I've noticed more and more green beauty blogs talking about LUSH. You know the place -- it's like a more hippie chic version of Bath and Body Works. Overflowing with (admittedly delectable) scents, quirky packaging, a myriad of bath bombs and soaps stacked like colorful fruit ripe for the picking...
The big thing about LUSH isn't all of this gimmicky fun stuff, though. They pride themselves on using safe, natural ingredients, supporting charitable causes and ethical buying, and combating nasties like excessive waste and animal testing.
And this is all great. Fantastic, even.
The thing is, I love the idea of LUSH more than I love the outcome. For me, LUSH toes the greenwashing line a little too closely for my comfort. While LUSH does indeed use many powerful, clean, botanical ingredients, it also uses some very questionable ones -- even some that have been proven dangerous -- such as artificial dyes, talc, preservatives, and sulfates. It falls into the same category as brands like Origins, Aveda, and Mario Badescu. You can use all the "natural" ingredients you want, but throw in some propylene glycol and methylparaben and I'm not going to feel safe using your products.
The other thing that makes me feel a little uncomfortable about LUSH is that it's so in your face about being completely safe and natural, when in fact it's not. They love to show happy, free-spirited girls using their products, happy ethnic minorities harvesting botanical ingredients that may or may not actually be used in their products, and happily implying that they're basically better than everyone else. There's just something sneaky and skeezy about that.
But I get it. It's marketing. You've gotta sell stuff.
I think that people should support LUSH. I really do. I personally don't buy many of their products, but I truly believe that they are a (mostly) ethical company, definitely preferable to the majority of brands out there. They're also easily accessible and, honestly, fun! That's so so so important when it comes to widening the green beauty market. To change things, people have to change their minds. They have to be educated. They also have to spend money, which is where LUSH comes in.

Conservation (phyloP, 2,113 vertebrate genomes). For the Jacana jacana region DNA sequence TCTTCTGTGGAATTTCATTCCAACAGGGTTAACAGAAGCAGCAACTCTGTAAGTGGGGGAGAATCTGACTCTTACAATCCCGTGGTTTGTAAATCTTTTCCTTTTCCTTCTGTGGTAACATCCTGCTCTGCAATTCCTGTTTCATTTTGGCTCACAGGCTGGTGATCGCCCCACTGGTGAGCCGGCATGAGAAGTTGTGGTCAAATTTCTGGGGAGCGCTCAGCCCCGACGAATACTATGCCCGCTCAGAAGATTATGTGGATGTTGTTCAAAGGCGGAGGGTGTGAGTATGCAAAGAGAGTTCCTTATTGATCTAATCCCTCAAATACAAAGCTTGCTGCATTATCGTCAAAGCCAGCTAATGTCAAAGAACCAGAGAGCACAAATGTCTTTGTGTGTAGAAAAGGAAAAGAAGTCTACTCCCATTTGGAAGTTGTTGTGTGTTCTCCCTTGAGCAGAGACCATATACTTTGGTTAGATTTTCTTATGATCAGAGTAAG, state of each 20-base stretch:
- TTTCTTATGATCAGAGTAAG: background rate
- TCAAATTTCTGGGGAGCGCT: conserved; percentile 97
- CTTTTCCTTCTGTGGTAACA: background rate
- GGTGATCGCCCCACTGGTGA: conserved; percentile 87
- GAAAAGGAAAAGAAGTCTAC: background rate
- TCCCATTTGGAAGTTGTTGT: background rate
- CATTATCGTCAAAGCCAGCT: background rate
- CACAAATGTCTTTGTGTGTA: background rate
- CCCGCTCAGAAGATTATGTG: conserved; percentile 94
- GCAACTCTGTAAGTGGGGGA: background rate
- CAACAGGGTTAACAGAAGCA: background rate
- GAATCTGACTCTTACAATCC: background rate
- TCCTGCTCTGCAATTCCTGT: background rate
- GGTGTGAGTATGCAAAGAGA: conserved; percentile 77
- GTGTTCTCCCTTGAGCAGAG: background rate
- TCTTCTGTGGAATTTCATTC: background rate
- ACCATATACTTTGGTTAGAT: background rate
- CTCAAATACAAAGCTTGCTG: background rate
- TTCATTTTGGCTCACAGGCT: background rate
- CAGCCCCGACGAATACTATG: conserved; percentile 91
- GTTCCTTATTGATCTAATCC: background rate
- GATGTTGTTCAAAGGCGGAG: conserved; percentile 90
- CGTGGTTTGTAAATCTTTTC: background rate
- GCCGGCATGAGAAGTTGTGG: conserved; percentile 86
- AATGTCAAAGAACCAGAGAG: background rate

There are a lot of brands like LUSH out there, and it all comes down to reading the ingredients and setting boundaries for yourself. Personally, there are a lot of common ingredients I draw the line at (i.e., propylene glycol, talc, etc.) that others are comfortable using. And that's fine. I'm also more likely to let a questionable ingredient slide in something that I'm not using every day, such as one little bath bomb or a once-monthly face mask. Just educate yourself and be mindful and aware of what you're buying. When buying from psuedo-green brands like LUSH and others, keep a clear head on your shoulders. Don't get caught up in a buying frenzy and compromise your values. Here's some handy tips:
- Know which ingredients to avoid. There are plenty of sites out there that can give you handy lists to reference and lots of good reading material. Be confident and steadfast in your choices. Don't be afraid to say no!
- Read the ingredients. Especially the first three. These will make up the bulk of the product, so they're the most important. The stuff at the very bottom of the ingredient list will likely be included in miniscule amounts.
- Consider how often you use the product. If it has one ingredient you're not fond of, but you really, really want it, you're probably safe if you're only using it once a week or less. That being said, use your best judgment.
- Remember, it's not a contest! Beauty is supposed to be fun. It should make you feel wonderful. Don't feel pressured to use or not use a certain ingredient from either side of the fence.